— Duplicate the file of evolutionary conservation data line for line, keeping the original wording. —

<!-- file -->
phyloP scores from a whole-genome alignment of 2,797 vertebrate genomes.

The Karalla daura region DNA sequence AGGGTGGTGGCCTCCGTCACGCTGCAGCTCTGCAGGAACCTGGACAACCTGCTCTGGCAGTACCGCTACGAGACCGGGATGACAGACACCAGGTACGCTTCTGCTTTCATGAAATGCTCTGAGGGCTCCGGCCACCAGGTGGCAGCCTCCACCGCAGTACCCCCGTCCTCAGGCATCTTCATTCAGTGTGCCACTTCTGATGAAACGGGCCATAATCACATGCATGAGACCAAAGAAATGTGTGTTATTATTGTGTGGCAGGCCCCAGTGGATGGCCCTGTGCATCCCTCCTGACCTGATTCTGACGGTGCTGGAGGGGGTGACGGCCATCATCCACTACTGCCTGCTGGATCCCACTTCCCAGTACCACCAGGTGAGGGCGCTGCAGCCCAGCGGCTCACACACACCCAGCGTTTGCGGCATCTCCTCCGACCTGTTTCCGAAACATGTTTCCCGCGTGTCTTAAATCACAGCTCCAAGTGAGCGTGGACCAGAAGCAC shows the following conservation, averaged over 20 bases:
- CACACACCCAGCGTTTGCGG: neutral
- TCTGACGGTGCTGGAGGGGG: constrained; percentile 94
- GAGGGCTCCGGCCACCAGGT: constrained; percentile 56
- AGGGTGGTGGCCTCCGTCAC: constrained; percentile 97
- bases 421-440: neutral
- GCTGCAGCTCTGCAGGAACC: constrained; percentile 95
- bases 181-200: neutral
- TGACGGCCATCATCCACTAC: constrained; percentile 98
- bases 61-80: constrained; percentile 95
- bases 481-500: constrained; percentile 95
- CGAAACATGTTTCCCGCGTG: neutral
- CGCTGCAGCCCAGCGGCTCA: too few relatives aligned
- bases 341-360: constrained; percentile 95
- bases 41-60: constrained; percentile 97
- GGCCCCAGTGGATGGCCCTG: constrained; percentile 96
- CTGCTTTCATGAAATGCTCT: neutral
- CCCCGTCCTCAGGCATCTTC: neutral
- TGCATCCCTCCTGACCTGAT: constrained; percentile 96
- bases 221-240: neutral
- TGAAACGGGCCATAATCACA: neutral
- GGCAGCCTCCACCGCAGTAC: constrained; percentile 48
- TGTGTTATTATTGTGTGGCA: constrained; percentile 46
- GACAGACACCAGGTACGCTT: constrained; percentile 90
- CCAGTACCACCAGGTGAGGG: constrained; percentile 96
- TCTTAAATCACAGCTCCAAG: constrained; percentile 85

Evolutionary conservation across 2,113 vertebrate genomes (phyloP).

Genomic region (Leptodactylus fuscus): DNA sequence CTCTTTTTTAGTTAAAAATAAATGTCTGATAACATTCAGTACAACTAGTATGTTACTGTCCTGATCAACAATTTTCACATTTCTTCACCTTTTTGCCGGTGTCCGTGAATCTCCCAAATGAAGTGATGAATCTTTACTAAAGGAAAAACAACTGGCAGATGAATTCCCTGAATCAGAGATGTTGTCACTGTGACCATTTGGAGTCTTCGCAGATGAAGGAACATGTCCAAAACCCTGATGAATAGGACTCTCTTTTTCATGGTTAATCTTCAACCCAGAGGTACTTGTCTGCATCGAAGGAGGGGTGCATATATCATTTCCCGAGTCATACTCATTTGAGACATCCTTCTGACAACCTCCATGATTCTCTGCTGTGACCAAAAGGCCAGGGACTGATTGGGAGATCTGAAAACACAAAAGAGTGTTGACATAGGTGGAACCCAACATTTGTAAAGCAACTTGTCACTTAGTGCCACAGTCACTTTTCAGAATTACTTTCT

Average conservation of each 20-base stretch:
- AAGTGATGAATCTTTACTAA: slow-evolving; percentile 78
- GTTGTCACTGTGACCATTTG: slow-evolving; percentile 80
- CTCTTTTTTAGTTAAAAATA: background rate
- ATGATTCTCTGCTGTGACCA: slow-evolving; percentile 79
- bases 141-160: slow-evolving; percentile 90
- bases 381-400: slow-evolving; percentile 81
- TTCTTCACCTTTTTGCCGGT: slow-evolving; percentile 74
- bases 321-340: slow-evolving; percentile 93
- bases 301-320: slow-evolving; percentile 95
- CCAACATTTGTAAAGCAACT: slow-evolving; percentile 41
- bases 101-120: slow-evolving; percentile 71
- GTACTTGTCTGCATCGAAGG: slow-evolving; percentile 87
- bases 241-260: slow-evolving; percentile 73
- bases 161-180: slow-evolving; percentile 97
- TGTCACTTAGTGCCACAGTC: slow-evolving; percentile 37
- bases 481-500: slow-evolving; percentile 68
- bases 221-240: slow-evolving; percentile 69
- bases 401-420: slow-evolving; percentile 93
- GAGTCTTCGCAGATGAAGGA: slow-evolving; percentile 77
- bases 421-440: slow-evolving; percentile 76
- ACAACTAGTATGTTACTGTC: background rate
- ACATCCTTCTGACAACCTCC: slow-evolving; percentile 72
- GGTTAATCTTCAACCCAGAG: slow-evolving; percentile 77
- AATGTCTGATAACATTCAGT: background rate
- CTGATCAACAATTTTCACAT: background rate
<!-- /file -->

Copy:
phyloP scores from a whole-genome alignment of 2,797 vertebrate genomes.

The Karalla daura region DNA sequence AGGGTGGTGGCCTCCGTCACGCTGCAGCTCTGCAGGAACCTGGACAACCTGCTCTGGCAGTACCGCTACGAGACCGGGATGACAGACACCAGGTACGCTTCTGCTTTCATGAAATGCTCTGAGGGCTCCGGCCACCAGGTGGCAGCCTCCACCGCAGTACCCCCGTCCTCAGGCATCTTCATTCAGTGTGCCACTTCTGATGAAACGGGCCATAATCACATGCATGAGACCAAAGAAATGTGTGTTATTATTGTGTGGCAGGCCCCAGTGGATGGCCCTGTGCATCCCTCCTGACCTGATTCTGACGGTGCTGGAGGGGGTGACGGCCATCATCCACTACTGCCTGCTGGATCCCACTTCCCAGTACCACCAGGTGAGGGCGCTGCAGCCCAGCGGCTCACACACACCCAGCGTTTGCGGCATCTCCTCCGACCTGTTTCCGAAACATGTTTCCCGCGTGTCTTAAATCACAGCTCCAAGTGAGCGTGGACCAGAAGCAC shows the following conservation, averaged over 20 bases:
- CACACACCCAGCGTTTGCGG: neutral
- TCTGACGGTGCTGGAGGGGG: constrained; percentile 94
- GAGGGCTCCGGCCACCAGGT: constrained; percentile 56
- AGGGTGGTGGCCTCCGTCAC: constrained; percentile 97
- bases 421-440: neutral
- GCTGCAGCTCTGCAGGAACC: constrained; percentile 95
- bases 181-200: neutral
- TGACGGCCATCATCCACTAC: constrained; percentile 98
- bases 61-80: constrained; percentile 95
- bases 481-500: constrained; percentile 95
- CGAAACATGTTTCCCGCGTG: neutral
- CGCTGCAGCCCAGCGGCTCA: too few relatives aligned
- bases 341-360: constrained; percentile 95
- bases 41-60: constrained; percentile 97
- GGCCCCAGTGGATGGCCCTG: constrained; percentile 96
- CTGCTTTCATGAAATGCTCT: neutral
- CCCCGTCCTCAGGCATCTTC: neutral
- TGCATCCCTCCTGACCTGAT: constrained; percentile 96
- bases 221-240: neutral
- TGAAACGGGCCATAATCACA: neutral
- GGCAGCCTCCACCGCAGTAC: constrained; percentile 48
- TGTGTTATTATTGTGTGGCA: constrained; percentile 46
- GACAGACACCAGGTACGCTT: constrained; percentile 90
- CCAGTACCACCAGGTGAGGG: constrained; percentile 96
- TCTTAAATCACAGCTCCAAG: constrained; percentile 85

Evolutionary conservation across 2,113 vertebrate genomes (phyloP).

Genomic region (Leptodactylus fuscus): DNA sequence CTCTTTTTTAGTTAAAAATAAATGTCTGATAACATTCAGTACAACTAGTATGTTACTGTCCTGATCAACAATTTTCACATTTCTTCACCTTTTTGCCGGTGTCCGTGAATCTCCCAAATGAAGTGATGAATCTTTACTAAAGGAAAAACAACTGGCAGATGAATTCCCTGAATCAGAGATGTTGTCACTGTGACCATTTGGAGTCTTCGCAGATGAAGGAACATGTCCAAAACCCTGATGAATAGGACTCTCTTTTTCATGGTTAATCTTCAACCCAGAGGTACTTGTCTGCATCGAAGGAGGGGTGCATATATCATTTCCCGAGTCATACTCATTTGAGACATCCTTCTGACAACCTCCATGATTCTCTGCTGTGACCAAAAGGCCAGGGACTGATTGGGAGATCTGAAAACACAAAAGAGTGTTGACATAGGTGGAACCCAACATTTGTAAAGCAACTTGTCACTTAGTGCCACAGTCACTTTTCAGAATTACTTTCT

Average conservation of each 20-base stretch:
- AAGTGATGAATCTTTACTAA: slow-evolving; percentile 78
- GTTGTCACTGTGACCATTTG: slow-evolving; percentile 80
- CTCTTTTTTAGTTAAAAATA: background rate
- ATGATTCTCTGCTGTGACCA: slow-evolving; percentile 79
- bases 141-160: slow-evolving; percentile 90
- bases 381-400: slow-evolving; percentile 81
- TTCTTCACCTTTTTGCCGGT: slow-evolving; percentile 74
- bases 321-340: slow-evolving; percentile 93
- bases 301-320: slow-evolving; percentile 95
- CCAACATTTGTAAAGCAACT: slow-evolving; percentile 41
- bases 101-120: slow-evolving; percentile 71
- GTACTTGTCTGCATCGAAGG: slow-evolving; percentile 87
- bases 241-260: slow-evolving; percentile 73
- bases 161-180: slow-evolving; percentile 97
- TGTCACTTAGTGCCACAGTC: slow-evolving; percentile 37
- bases 481-500: slow-evolving; percentile 68
- bases 221-240: slow-evolving; percentile 69
- bases 401-420: slow-evolving; percentile 93
- GAGTCTTCGCAGATGAAGGA: slow-evolving; percentile 77
- bases 421-440: slow-evolving; percentile 76
- ACAACTAGTATGTTACTGTC: background rate
- ACATCCTTCTGACAACCTCC: slow-evolving; percentile 72
- GGTTAATCTTCAACCCAGAG: slow-evolving; percentile 77
- AATGTCTGATAACATTCAGT: background rate
- CTGATCAACAATTTTCACAT: background rate